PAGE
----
So very long ago, that time itself had yet to be, the ifrit dwelled within their cities of brass and fire. Their power was great and terrible; they grew wise in strange magics and entertained themselves with the suffering of smaller, weaker things. When time came to be, and humanity eventually became known to these cruel spirits of living flame, they looked with a hungry eye towards the frail, ever-so-mortal creatures, eager to find some new sport with which to occupy their endless days and nights.
Nasrin was a gentry of the ifrit and particularly cruel, even by their immortal standards. Crossing the farthest dunes and passing through vicious oases of barbs, she crossed into the human realm, seeking her pleasures in the torments of merchants caught in greed, maidens in jealousy, children in curiousity, and others still. Upon the Material, she would visit them in the small hours of the night, and make available to them her services, and her vast power, all to the end of granting the foremost desire of each wish, but twist it upon itself in such a way as to bring utter destruction and ruin to the wisher.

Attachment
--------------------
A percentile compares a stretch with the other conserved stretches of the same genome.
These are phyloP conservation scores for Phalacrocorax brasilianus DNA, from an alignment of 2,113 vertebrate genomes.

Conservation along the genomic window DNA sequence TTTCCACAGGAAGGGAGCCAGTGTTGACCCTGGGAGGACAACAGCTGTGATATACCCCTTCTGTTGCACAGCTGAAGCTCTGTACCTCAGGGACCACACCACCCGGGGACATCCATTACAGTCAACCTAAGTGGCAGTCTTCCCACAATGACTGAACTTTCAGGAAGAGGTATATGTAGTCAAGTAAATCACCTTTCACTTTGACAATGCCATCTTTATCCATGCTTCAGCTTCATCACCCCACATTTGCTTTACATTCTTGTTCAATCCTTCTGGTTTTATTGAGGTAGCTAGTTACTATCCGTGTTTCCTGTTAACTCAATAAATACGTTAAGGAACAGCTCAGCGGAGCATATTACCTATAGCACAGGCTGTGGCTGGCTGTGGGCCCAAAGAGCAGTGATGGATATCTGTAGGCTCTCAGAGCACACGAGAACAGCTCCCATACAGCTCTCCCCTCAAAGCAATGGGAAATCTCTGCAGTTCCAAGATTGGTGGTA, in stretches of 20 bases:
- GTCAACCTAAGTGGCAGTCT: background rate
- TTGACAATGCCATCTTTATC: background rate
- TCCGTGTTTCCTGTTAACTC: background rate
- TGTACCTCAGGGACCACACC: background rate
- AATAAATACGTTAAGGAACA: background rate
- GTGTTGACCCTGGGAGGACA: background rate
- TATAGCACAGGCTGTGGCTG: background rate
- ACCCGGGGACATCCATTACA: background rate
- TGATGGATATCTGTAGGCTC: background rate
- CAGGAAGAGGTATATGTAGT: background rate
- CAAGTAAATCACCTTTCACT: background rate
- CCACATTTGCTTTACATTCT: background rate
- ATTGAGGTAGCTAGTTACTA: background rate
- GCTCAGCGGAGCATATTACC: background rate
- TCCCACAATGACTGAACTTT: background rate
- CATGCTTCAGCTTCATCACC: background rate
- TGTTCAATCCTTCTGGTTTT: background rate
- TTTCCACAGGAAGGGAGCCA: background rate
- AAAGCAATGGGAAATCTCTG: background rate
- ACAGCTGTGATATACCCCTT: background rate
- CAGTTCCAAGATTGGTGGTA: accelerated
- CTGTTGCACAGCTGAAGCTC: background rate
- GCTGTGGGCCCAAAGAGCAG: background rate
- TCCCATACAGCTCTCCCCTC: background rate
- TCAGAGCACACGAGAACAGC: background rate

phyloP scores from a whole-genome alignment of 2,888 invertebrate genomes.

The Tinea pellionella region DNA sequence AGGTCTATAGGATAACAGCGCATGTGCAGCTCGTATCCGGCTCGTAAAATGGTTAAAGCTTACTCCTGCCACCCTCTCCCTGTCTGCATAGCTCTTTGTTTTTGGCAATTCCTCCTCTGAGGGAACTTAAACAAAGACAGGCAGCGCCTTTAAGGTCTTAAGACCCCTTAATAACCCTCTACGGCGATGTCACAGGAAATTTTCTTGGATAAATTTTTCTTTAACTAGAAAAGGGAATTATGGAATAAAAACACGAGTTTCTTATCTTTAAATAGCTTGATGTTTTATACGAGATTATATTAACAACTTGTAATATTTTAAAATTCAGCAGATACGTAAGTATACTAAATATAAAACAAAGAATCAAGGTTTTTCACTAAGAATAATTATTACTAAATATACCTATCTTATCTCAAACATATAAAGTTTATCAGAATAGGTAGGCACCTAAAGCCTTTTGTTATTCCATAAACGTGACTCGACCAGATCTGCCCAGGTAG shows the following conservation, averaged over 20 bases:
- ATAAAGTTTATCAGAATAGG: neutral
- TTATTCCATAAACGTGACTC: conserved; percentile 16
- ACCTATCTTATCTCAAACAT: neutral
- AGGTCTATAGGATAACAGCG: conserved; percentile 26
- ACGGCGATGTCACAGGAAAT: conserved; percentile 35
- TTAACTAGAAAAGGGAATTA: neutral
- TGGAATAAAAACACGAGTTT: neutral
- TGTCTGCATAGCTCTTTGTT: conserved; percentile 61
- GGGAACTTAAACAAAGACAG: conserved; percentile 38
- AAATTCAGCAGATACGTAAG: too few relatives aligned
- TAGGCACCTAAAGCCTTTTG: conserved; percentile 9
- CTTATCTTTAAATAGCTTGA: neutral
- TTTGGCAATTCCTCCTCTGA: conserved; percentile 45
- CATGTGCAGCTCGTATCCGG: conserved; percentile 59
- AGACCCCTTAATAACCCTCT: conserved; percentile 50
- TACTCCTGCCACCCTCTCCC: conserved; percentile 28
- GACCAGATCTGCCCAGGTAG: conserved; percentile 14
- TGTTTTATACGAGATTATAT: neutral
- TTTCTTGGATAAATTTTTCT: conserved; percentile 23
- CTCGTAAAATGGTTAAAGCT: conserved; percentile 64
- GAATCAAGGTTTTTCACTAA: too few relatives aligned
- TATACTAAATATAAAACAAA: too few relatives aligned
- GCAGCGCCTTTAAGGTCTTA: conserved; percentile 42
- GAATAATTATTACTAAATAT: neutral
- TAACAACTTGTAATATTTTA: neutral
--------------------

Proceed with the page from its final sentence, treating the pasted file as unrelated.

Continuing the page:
Nasrin came and went as she pleased from the Material to the City of Brass, sowing pain and misery with such wild abandon that their broken hopes and wishes rained down like sweet nectar upon the desert sands and that strange, wild blooms sprouded wherever the shattered dreams fell. So great was Nasrin's fame that it became known even amongst mortal chroniclers of the otherworldly, and a nameless, but wise, man conspired to ensnare the vicious spirit in a web of her own making.
For several years, the merchant-scholar pondered every possible avenue of this wish. Every dark end to which the ifrit might bend anything that he requested, and he perfected his words-smith in such ways as never had been seen outside of mages of the highest rank. When all was said and done, the scroll upon which the man's wish was written trailed from his hand to the floor, and its intention, so tightly woven that none of the spirit's malice could possibly slip through the pattern of its threads. While he could not unmake the creature's evil entirely, it was possible to confine her and so limit her power to work wickedness only upon those caught by her seductive promises.